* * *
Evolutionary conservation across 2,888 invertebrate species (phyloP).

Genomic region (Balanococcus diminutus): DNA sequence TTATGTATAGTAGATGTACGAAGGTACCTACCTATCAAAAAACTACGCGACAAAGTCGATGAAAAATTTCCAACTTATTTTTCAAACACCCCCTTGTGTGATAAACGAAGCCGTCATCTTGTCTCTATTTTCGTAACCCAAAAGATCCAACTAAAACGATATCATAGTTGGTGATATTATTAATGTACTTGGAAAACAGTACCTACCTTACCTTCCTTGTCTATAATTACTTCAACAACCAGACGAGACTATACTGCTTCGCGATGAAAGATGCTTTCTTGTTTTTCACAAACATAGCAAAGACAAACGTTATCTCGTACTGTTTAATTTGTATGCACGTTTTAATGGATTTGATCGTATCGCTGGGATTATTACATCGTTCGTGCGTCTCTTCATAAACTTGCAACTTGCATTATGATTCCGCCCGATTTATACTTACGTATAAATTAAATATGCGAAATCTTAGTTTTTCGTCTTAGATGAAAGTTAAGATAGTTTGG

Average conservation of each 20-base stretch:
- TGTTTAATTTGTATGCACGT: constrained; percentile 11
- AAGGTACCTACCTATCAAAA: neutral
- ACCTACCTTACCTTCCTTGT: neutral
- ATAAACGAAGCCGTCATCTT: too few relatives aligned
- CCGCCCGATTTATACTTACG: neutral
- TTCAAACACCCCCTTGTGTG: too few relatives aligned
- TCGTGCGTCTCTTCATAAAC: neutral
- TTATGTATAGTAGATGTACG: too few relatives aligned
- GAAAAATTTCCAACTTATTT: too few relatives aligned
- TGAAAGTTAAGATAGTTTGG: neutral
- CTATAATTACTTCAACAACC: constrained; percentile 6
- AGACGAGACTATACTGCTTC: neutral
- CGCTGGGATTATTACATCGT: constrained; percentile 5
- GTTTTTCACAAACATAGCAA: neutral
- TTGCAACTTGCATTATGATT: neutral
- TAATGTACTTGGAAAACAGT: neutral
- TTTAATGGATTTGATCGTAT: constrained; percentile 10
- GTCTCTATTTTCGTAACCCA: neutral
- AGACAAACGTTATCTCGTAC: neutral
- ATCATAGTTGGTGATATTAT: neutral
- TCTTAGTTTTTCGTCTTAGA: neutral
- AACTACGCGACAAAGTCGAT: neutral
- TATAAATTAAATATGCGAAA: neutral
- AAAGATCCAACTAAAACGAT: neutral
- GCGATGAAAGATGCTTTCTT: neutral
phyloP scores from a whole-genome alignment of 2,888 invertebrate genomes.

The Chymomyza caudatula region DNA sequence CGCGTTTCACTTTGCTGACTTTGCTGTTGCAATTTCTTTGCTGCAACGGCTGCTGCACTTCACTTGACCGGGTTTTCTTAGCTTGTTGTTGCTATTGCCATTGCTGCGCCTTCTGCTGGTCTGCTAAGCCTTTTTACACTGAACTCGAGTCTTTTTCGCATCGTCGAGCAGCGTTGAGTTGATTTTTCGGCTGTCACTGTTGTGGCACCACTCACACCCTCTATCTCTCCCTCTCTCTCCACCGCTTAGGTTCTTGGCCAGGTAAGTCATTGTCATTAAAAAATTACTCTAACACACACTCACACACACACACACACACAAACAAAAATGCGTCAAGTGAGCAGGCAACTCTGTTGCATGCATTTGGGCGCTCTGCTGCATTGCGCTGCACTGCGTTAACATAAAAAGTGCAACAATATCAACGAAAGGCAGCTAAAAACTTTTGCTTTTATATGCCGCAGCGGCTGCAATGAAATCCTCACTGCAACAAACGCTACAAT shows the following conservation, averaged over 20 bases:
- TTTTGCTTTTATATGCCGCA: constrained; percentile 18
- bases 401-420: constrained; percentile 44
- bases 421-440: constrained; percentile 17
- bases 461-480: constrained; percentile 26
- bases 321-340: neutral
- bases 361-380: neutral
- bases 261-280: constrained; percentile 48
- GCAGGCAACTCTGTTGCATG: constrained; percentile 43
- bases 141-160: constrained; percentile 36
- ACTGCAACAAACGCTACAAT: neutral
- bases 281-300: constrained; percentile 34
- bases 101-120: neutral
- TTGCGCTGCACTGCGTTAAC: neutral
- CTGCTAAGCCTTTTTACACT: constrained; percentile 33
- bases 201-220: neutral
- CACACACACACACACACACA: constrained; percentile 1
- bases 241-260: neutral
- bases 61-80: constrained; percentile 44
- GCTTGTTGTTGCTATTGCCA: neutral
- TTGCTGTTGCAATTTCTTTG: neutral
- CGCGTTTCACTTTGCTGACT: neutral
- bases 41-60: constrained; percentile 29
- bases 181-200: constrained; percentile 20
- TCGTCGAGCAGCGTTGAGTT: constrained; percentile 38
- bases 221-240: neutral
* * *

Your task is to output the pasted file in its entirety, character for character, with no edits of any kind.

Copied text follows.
Evolutionary conservation across 2,888 invertebrate species (phyloP).

Genomic region (Balanococcus diminutus): DNA sequence TTATGTATAGTAGATGTACGAAGGTACCTACCTATCAAAAAACTACGCGACAAAGTCGATGAAAAATTTCCAACTTATTTTTCAAACACCCCCTTGTGTGATAAACGAAGCCGTCATCTTGTCTCTATTTTCGTAACCCAAAAGATCCAACTAAAACGATATCATAGTTGGTGATATTATTAATGTACTTGGAAAACAGTACCTACCTTACCTTCCTTGTCTATAATTACTTCAACAACCAGACGAGACTATACTGCTTCGCGATGAAAGATGCTTTCTTGTTTTTCACAAACATAGCAAAGACAAACGTTATCTCGTACTGTTTAATTTGTATGCACGTTTTAATGGATTTGATCGTATCGCTGGGATTATTACATCGTTCGTGCGTCTCTTCATAAACTTGCAACTTGCATTATGATTCCGCCCGATTTATACTTACGTATAAATTAAATATGCGAAATCTTAGTTTTTCGTCTTAGATGAAAGTTAAGATAGTTTGG

Average conservation of each 20-base stretch:
- TGTTTAATTTGTATGCACGT: constrained; percentile 11
- AAGGTACCTACCTATCAAAA: neutral
- ACCTACCTTACCTTCCTTGT: neutral
- ATAAACGAAGCCGTCATCTT: too few relatives aligned
- CCGCCCGATTTATACTTACG: neutral
- TTCAAACACCCCCTTGTGTG: too few relatives aligned
- TCGTGCGTCTCTTCATAAAC: neutral
- TTATGTATAGTAGATGTACG: too few relatives aligned
- GAAAAATTTCCAACTTATTT: too few relatives aligned
- TGAAAGTTAAGATAGTTTGG: neutral
- CTATAATTACTTCAACAACC: constrained; percentile 6
- AGACGAGACTATACTGCTTC: neutral
- CGCTGGGATTATTACATCGT: constrained; percentile 5
- GTTTTTCACAAACATAGCAA: neutral
- TTGCAACTTGCATTATGATT: neutral
- TAATGTACTTGGAAAACAGT: neutral
- TTTAATGGATTTGATCGTAT: constrained; percentile 10
- GTCTCTATTTTCGTAACCCA: neutral
- AGACAAACGTTATCTCGTAC: neutral
- ATCATAGTTGGTGATATTAT: neutral
- TCTTAGTTTTTCGTCTTAGA: neutral
- AACTACGCGACAAAGTCGAT: neutral
- TATAAATTAAATATGCGAAA: neutral
- AAAGATCCAACTAAAACGAT: neutral
- GCGATGAAAGATGCTTTCTT: neutral
phyloP scores from a whole-genome alignment of 2,888 invertebrate genomes.

The Chymomyza caudatula region DNA sequence CGCGTTTCACTTTGCTGACTTTGCTGTTGCAATTTCTTTGCTGCAACGGCTGCTGCACTTCACTTGACCGGGTTTTCTTAGCTTGTTGTTGCTATTGCCATTGCTGCGCCTTCTGCTGGTCTGCTAAGCCTTTTTACACTGAACTCGAGTCTTTTTCGCATCGTCGAGCAGCGTTGAGTTGATTTTTCGGCTGTCACTGTTGTGGCACCACTCACACCCTCTATCTCTCCCTCTCTCTCCACCGCTTAGGTTCTTGGCCAGGTAAGTCATTGTCATTAAAAAATTACTCTAACACACACTCACACACACACACACACACAAACAAAAATGCGTCAAGTGAGCAGGCAACTCTGTTGCATGCATTTGGGCGCTCTGCTGCATTGCGCTGCACTGCGTTAACATAAAAAGTGCAACAATATCAACGAAAGGCAGCTAAAAACTTTTGCTTTTATATGCCGCAGCGGCTGCAATGAAATCCTCACTGCAACAAACGCTACAAT shows the following conservation, averaged over 20 bases:
- TTTTGCTTTTATATGCCGCA: constrained; percentile 18
- bases 401-420: constrained; percentile 44
- bases 421-440: constrained; percentile 17
- bases 461-480: constrained; percentile 26
- bases 321-340: neutral
- bases 361-380: neutral
- bases 261-280: constrained; percentile 48
- GCAGGCAACTCTGTTGCATG: constrained; percentile 43
- bases 141-160: constrained; percentile 36
- ACTGCAACAAACGCTACAAT: neutral
- bases 281-300: constrained; percentile 34
- bases 101-120: neutral
- TTGCGCTGCACTGCGTTAAC: neutral
- CTGCTAAGCCTTTTTACACT: constrained; percentile 33
- bases 201-220: neutral
- CACACACACACACACACACA: constrained; percentile 1
- bases 241-260: neutral
- bases 61-80: constrained; percentile 44
- GCTTGTTGTTGCTATTGCCA: neutral
- TTGCTGTTGCAATTTCTTTG: neutral
- CGCGTTTCACTTTGCTGACT: neutral
- bases 41-60: constrained; percentile 29
- bases 181-200: constrained; percentile 20
- TCGTCGAGCAGCGTTGAGTT: constrained; percentile 38
- bases 221-240: neutral